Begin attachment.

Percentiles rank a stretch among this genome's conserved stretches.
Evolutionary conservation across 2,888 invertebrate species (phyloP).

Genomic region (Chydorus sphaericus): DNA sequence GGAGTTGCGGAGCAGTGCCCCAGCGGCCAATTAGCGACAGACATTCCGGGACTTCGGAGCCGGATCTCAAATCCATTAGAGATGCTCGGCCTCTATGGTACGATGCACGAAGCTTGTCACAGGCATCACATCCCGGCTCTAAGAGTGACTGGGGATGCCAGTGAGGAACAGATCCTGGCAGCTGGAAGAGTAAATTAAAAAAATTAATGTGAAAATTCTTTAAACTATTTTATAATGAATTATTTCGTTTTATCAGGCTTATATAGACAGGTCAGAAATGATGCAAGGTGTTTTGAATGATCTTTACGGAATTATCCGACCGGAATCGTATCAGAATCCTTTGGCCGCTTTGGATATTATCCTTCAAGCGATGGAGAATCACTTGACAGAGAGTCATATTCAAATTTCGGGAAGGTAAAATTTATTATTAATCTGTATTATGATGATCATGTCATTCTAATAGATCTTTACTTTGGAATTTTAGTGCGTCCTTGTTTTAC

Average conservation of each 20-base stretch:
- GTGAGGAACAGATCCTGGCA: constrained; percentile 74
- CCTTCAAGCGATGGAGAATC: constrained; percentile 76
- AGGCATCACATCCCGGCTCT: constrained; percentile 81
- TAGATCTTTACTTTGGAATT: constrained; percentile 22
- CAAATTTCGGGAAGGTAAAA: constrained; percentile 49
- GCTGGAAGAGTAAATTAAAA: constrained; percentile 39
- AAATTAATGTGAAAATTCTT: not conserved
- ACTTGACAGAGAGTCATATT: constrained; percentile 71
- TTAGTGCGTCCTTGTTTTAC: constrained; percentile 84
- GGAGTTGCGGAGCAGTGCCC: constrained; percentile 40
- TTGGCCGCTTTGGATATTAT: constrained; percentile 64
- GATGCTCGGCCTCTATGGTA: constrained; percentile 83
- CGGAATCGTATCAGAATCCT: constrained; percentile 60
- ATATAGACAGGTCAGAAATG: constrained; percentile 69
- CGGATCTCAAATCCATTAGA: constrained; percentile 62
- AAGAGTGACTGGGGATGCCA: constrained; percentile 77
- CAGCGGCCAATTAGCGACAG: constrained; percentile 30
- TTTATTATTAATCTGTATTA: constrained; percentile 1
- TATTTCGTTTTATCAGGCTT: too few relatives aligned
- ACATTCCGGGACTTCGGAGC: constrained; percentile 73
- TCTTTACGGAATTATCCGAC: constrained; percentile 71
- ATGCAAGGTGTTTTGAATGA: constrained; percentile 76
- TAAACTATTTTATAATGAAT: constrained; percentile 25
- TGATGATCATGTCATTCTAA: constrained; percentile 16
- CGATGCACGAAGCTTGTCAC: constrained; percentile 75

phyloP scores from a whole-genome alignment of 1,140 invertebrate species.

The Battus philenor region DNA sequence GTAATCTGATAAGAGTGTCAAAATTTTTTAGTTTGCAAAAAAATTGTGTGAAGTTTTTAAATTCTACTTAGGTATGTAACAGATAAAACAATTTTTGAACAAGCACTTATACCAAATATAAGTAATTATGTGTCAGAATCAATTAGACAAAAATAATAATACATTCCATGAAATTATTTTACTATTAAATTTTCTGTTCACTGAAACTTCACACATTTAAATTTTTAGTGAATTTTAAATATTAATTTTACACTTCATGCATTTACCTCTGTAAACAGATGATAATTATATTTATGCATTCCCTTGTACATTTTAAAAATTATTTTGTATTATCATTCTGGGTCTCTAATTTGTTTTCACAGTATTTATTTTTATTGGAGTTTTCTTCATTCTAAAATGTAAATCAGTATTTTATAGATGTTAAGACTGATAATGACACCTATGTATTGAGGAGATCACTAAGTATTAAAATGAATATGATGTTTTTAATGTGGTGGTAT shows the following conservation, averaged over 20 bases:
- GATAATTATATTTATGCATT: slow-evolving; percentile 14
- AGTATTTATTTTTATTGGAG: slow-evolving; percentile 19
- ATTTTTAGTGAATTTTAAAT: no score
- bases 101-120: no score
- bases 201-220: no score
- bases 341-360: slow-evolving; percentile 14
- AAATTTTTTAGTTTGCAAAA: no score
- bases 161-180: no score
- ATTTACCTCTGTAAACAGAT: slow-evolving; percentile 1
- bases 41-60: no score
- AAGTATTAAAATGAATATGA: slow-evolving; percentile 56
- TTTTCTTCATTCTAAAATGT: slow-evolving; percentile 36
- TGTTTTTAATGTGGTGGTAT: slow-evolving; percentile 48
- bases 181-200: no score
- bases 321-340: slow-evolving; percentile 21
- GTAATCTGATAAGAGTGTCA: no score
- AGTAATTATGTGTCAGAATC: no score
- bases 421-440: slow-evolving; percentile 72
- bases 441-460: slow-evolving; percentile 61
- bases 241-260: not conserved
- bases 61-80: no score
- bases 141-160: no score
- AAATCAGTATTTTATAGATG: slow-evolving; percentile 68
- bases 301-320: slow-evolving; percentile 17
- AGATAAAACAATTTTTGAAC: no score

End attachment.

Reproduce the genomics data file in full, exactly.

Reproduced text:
Percentiles rank a stretch among this genome's conserved stretches.
Evolutionary conservation across 2,888 invertebrate species (phyloP).

Genomic region (Chydorus sphaericus): DNA sequence GGAGTTGCGGAGCAGTGCCCCAGCGGCCAATTAGCGACAGACATTCCGGGACTTCGGAGCCGGATCTCAAATCCATTAGAGATGCTCGGCCTCTATGGTACGATGCACGAAGCTTGTCACAGGCATCACATCCCGGCTCTAAGAGTGACTGGGGATGCCAGTGAGGAACAGATCCTGGCAGCTGGAAGAGTAAATTAAAAAAATTAATGTGAAAATTCTTTAAACTATTTTATAATGAATTATTTCGTTTTATCAGGCTTATATAGACAGGTCAGAAATGATGCAAGGTGTTTTGAATGATCTTTACGGAATTATCCGACCGGAATCGTATCAGAATCCTTTGGCCGCTTTGGATATTATCCTTCAAGCGATGGAGAATCACTTGACAGAGAGTCATATTCAAATTTCGGGAAGGTAAAATTTATTATTAATCTGTATTATGATGATCATGTCATTCTAATAGATCTTTACTTTGGAATTTTAGTGCGTCCTTGTTTTAC

Average conservation of each 20-base stretch:
- GTGAGGAACAGATCCTGGCA: constrained; percentile 74
- CCTTCAAGCGATGGAGAATC: constrained; percentile 76
- AGGCATCACATCCCGGCTCT: constrained; percentile 81
- TAGATCTTTACTTTGGAATT: constrained; percentile 22
- CAAATTTCGGGAAGGTAAAA: constrained; percentile 49
- GCTGGAAGAGTAAATTAAAA: constrained; percentile 39
- AAATTAATGTGAAAATTCTT: not conserved
- ACTTGACAGAGAGTCATATT: constrained; percentile 71
- TTAGTGCGTCCTTGTTTTAC: constrained; percentile 84
- GGAGTTGCGGAGCAGTGCCC: constrained; percentile 40
- TTGGCCGCTTTGGATATTAT: constrained; percentile 64
- GATGCTCGGCCTCTATGGTA: constrained; percentile 83
- CGGAATCGTATCAGAATCCT: constrained; percentile 60
- ATATAGACAGGTCAGAAATG: constrained; percentile 69
- CGGATCTCAAATCCATTAGA: constrained; percentile 62
- AAGAGTGACTGGGGATGCCA: constrained; percentile 77
- CAGCGGCCAATTAGCGACAG: constrained; percentile 30
- TTTATTATTAATCTGTATTA: constrained; percentile 1
- TATTTCGTTTTATCAGGCTT: too few relatives aligned
- ACATTCCGGGACTTCGGAGC: constrained; percentile 73
- TCTTTACGGAATTATCCGAC: constrained; percentile 71
- ATGCAAGGTGTTTTGAATGA: constrained; percentile 76
- TAAACTATTTTATAATGAAT: constrained; percentile 25
- TGATGATCATGTCATTCTAA: constrained; percentile 16
- CGATGCACGAAGCTTGTCAC: constrained; percentile 75

phyloP scores from a whole-genome alignment of 1,140 invertebrate species.

The Battus philenor region DNA sequence GTAATCTGATAAGAGTGTCAAAATTTTTTAGTTTGCAAAAAAATTGTGTGAAGTTTTTAAATTCTACTTAGGTATGTAACAGATAAAACAATTTTTGAACAAGCACTTATACCAAATATAAGTAATTATGTGTCAGAATCAATTAGACAAAAATAATAATACATTCCATGAAATTATTTTACTATTAAATTTTCTGTTCACTGAAACTTCACACATTTAAATTTTTAGTGAATTTTAAATATTAATTTTACACTTCATGCATTTACCTCTGTAAACAGATGATAATTATATTTATGCATTCCCTTGTACATTTTAAAAATTATTTTGTATTATCATTCTGGGTCTCTAATTTGTTTTCACAGTATTTATTTTTATTGGAGTTTTCTTCATTCTAAAATGTAAATCAGTATTTTATAGATGTTAAGACTGATAATGACACCTATGTATTGAGGAGATCACTAAGTATTAAAATGAATATGATGTTTTTAATGTGGTGGTAT shows the following conservation, averaged over 20 bases:
- GATAATTATATTTATGCATT: slow-evolving; percentile 14
- AGTATTTATTTTTATTGGAG: slow-evolving; percentile 19
- ATTTTTAGTGAATTTTAAAT: no score
- bases 101-120: no score
- bases 201-220: no score
- bases 341-360: slow-evolving; percentile 14
- AAATTTTTTAGTTTGCAAAA: no score
- bases 161-180: no score
- ATTTACCTCTGTAAACAGAT: slow-evolving; percentile 1
- bases 41-60: no score
- AAGTATTAAAATGAATATGA: slow-evolving; percentile 56
- TTTTCTTCATTCTAAAATGT: slow-evolving; percentile 36
- TGTTTTTAATGTGGTGGTAT: slow-evolving; percentile 48
- bases 181-200: no score
- bases 321-340: slow-evolving; percentile 21
- GTAATCTGATAAGAGTGTCA: no score
- AGTAATTATGTGTCAGAATC: no score
- bases 421-440: slow-evolving; percentile 72
- bases 441-460: slow-evolving; percentile 61
- bases 241-260: not conserved
- bases 61-80: no score
- bases 141-160: no score
- AAATCAGTATTTTATAGATG: slow-evolving; percentile 68
- bases 301-320: slow-evolving; percentile 17
- AGATAAAACAATTTTTGAAC: no score